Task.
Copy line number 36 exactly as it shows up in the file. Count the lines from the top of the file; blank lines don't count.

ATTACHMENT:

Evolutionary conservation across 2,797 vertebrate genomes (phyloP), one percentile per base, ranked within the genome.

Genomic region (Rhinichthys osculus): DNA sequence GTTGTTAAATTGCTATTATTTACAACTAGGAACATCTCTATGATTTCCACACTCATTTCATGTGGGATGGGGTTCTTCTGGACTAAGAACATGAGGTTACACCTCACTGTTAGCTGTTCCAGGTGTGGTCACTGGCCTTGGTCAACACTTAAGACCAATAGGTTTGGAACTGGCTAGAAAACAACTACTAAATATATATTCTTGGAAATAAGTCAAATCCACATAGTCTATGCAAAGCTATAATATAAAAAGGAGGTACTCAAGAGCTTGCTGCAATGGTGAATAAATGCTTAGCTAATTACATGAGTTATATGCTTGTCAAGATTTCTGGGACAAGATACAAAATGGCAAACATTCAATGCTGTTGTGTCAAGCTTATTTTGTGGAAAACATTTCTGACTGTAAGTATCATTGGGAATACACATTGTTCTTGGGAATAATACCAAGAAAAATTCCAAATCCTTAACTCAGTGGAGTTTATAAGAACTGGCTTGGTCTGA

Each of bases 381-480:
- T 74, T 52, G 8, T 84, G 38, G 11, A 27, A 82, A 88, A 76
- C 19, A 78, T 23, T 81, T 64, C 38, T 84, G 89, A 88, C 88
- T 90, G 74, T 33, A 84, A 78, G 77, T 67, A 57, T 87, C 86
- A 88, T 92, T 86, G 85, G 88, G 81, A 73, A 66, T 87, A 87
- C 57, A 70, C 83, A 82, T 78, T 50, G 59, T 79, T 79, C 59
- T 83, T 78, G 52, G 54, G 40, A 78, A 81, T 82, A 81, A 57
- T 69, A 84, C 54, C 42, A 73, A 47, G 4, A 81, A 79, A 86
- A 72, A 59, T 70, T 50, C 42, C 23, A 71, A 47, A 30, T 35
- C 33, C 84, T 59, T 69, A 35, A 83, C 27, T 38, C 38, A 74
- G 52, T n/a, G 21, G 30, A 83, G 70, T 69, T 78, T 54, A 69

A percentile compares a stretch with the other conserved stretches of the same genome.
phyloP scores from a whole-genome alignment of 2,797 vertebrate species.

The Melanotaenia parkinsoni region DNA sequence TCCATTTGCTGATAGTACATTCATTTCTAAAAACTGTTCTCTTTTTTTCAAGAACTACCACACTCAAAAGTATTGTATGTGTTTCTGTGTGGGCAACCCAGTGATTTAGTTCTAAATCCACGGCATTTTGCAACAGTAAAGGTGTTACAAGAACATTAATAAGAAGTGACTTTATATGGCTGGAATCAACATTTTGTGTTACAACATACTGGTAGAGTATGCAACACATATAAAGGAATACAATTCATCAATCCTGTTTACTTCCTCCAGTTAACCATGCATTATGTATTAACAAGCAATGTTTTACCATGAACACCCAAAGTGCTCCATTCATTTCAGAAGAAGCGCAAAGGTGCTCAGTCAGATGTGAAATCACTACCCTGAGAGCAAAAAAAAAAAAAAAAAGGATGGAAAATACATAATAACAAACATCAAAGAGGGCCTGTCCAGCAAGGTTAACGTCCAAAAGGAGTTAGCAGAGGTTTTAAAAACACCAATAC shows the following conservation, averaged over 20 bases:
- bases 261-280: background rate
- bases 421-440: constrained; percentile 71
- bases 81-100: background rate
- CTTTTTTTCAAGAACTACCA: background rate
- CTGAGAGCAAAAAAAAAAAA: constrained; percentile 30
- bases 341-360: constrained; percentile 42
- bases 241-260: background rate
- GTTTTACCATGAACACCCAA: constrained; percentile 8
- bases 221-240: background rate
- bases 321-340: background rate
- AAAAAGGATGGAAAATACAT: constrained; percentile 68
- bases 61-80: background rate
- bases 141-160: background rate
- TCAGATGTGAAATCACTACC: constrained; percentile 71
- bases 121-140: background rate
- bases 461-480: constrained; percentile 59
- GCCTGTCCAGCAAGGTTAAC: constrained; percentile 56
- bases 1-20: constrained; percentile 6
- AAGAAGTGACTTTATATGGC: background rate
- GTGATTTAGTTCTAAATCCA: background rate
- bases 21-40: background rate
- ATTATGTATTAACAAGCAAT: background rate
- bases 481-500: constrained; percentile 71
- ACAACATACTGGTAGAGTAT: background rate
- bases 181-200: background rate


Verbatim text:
- GTGATTTAGTTCTAAATCCA: background rate